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Right to Convert Spotlighted Again in Egypt

ICC Note

Egyptian authorities don’t recognize conversion of Muslims to Christianity. On the other hand, they encourage Christians to convert to Islam. The international community should put pressure on Egypt in order to stop it pursuing such discriminatory policy.

By Joseph Mayton

05/04/2009 Egypt (The Media Line)-Conversion is always a contentious issue in Egypt . Twenty-one-year-old Samar Mohamed’s conversion to Coptic Christianity in order to marry Tharwat Riad has left her on the run from police and her family.

The case has once again sparked tensions between the minority Coptic population and Muslims across the country.

Now, Riad and his wife, who has changed her name to Rahel, are on the run from Egyptian authorities and are currently in hiding outside Cairo .

Their story began a couple of weeks ago when Mohamed, who works at a local hair salon in the middle-class Shobra area of Cairo, was stopped by police on the street and whisked away to the local police station for questioning over her marriage to Riad.

According to Riad, who spoke with The Media Line (TML) shortly after the initial incident, his wife was abused in order to extract information from her before she was taken to her family’s house and was accused of having married 38-year-old Riad when she was a minor.

“I want my wife back, no matter what the price is,” Riad said before the couple’s successful escape last Tuesday.

Speaking through her husband, Mohamed told TML that she was taken to the Shobra police station where officers abused and electrocuted her and threatened to rape her if she did not tell them her husband’s whereabouts, which she refused.

Police then transferred her to her family’s home in accordance with the law. Any minor who gets married is removed from her husband and immediately taken to her parents’ house.

He says that whenever he meets a group of Copts he tells them to stop complaining about the discrimination they receive at the hands of the government and “start to move.” This, Ishaq argues, is the best means of creating a society that will breathe life into the stale religious dialogue that is persisting in Egypt .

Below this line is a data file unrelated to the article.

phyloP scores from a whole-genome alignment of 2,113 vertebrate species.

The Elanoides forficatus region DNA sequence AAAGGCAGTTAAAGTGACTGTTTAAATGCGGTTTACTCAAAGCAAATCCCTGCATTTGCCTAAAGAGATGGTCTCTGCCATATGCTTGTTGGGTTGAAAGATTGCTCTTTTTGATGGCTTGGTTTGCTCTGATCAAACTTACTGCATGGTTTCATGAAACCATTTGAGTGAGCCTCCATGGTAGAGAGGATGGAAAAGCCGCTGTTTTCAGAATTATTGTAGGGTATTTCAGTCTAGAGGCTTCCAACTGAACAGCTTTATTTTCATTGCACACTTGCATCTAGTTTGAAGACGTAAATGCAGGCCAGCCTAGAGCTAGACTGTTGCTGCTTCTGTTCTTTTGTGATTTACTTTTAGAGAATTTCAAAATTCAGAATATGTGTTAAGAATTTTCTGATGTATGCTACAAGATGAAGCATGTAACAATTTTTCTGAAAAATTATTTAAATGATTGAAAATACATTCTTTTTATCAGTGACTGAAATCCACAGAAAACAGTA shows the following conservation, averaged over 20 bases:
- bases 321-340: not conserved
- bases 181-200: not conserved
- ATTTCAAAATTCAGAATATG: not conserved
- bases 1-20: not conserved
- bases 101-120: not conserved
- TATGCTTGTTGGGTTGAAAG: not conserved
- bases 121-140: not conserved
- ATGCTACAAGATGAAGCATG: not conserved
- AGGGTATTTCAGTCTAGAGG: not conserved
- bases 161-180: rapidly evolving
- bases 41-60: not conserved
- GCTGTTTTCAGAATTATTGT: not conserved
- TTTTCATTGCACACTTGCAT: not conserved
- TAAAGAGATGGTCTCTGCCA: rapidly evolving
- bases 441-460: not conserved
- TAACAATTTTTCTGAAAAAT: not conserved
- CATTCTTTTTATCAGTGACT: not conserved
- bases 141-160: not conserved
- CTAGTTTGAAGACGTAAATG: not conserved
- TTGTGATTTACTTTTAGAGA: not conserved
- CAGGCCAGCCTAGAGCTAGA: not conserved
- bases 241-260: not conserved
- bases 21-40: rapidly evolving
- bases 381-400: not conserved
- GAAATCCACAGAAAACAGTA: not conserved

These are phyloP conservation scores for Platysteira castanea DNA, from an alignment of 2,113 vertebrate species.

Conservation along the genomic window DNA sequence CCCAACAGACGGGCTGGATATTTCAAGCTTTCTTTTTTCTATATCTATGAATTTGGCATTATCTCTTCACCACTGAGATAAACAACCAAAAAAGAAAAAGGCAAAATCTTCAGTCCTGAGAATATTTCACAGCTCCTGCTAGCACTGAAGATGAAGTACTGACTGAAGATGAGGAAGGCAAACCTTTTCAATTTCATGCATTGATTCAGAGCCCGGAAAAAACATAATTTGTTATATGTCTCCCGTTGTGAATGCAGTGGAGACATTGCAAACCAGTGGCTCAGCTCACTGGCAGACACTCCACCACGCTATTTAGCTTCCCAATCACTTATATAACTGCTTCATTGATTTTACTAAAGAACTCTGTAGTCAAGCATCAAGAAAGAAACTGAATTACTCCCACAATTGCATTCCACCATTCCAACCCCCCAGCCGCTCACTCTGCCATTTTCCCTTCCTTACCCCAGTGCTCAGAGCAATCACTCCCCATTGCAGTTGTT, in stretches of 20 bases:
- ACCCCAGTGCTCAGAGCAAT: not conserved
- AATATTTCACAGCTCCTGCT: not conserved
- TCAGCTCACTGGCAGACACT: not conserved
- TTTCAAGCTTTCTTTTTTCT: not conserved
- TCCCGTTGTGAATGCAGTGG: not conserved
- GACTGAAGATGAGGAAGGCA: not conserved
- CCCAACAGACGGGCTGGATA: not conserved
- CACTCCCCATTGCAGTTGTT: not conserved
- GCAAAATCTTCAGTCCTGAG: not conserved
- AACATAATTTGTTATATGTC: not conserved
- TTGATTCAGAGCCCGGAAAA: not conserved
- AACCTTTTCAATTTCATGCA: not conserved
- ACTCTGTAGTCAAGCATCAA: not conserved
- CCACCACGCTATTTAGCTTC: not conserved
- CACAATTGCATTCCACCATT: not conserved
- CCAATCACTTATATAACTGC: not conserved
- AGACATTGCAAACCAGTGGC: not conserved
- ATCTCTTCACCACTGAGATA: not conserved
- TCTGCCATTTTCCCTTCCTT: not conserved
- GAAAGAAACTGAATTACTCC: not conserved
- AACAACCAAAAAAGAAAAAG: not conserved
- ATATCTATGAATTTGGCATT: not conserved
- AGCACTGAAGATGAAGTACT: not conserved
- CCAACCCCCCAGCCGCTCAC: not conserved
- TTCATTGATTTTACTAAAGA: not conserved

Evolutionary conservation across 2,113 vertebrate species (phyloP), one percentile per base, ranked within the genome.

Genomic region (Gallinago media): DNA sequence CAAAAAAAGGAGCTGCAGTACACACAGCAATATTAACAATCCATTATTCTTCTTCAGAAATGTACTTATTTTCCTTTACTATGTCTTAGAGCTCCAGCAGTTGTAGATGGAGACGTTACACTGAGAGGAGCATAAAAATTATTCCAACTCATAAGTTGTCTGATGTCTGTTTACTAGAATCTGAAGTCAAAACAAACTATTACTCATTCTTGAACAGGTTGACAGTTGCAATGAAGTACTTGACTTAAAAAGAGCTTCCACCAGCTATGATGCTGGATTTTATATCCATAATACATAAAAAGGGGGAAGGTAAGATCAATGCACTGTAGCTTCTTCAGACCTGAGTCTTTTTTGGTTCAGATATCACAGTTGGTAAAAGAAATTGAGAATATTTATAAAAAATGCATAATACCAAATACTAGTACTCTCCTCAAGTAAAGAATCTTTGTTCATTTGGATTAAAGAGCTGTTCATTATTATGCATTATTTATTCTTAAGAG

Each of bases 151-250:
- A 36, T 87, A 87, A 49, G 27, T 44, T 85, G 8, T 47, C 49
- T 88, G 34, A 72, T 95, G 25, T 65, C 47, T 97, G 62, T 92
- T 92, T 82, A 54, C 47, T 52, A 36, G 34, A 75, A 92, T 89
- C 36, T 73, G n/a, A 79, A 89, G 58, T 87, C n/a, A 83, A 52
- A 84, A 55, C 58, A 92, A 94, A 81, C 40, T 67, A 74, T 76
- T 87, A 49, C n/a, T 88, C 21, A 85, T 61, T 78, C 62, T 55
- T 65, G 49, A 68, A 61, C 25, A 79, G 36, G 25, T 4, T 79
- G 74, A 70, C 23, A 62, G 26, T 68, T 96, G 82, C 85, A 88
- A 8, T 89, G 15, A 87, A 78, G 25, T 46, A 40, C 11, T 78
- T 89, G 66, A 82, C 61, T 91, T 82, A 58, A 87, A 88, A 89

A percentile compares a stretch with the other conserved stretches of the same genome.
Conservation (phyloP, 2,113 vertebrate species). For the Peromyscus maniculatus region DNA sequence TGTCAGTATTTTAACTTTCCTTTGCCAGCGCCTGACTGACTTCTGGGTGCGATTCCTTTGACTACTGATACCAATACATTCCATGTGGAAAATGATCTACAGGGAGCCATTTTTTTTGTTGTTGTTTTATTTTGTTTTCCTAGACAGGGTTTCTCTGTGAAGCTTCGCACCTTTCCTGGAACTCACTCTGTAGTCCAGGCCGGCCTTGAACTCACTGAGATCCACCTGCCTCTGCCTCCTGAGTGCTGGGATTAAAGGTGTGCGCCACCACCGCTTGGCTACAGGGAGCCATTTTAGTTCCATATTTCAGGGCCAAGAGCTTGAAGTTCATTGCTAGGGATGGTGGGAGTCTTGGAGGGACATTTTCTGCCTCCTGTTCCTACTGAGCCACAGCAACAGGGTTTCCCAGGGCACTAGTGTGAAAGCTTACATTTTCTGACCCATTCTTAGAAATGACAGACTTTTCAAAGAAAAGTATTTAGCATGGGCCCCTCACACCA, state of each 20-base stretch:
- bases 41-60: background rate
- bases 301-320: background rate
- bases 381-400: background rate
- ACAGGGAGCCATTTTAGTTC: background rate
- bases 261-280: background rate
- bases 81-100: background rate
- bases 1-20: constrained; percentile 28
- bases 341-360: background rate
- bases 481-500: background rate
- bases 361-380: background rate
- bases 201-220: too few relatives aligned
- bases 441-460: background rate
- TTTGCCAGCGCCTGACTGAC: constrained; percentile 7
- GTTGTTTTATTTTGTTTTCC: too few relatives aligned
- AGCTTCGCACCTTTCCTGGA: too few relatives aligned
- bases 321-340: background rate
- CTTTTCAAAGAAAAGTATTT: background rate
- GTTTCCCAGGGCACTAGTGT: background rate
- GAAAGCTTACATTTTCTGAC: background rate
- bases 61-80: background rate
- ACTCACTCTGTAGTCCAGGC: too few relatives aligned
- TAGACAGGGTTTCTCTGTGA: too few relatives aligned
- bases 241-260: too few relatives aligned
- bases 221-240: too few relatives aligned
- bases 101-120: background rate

“Copts and Christians need to get out there and make the country a part of their life. They cannot live separated from society like what happens in Lebanon because that leads to tension and violence. To say that Copts are the only people under threat is to avoid the truth,” he says.

“We live in a country where the government doesn’t give anyone their rights, so people need to be realistic.”

Ironically, Riad does not shy away from the fact that at his church he volunteered for many years helping Christian girls who had converted to Islam as part of the church’s “bring them back” efforts.

“Some of them did it to get divorced or for financial reasons, but most of all they do it because they fall in love with a Muslim man,” he says, while admitting that the church often offers monetary compensation to the girls in order to bring them back.

An Egyptian court is expected to hear the case of Maher Al Gohary, 56, who claims to have converted to Christianity over 30 years ago and now wants to have “Muslim” changed to “Christian” on his ID card. He filed his case in August last year and is appealing an earlier court’s denial.

The case will be a litmus test for the Egyptian judiciary which continues to walk a fine line between the increasingly conservative Islamists and Copts and the liberal activists who continue to stream onto the streets in anti-government demonstrations.

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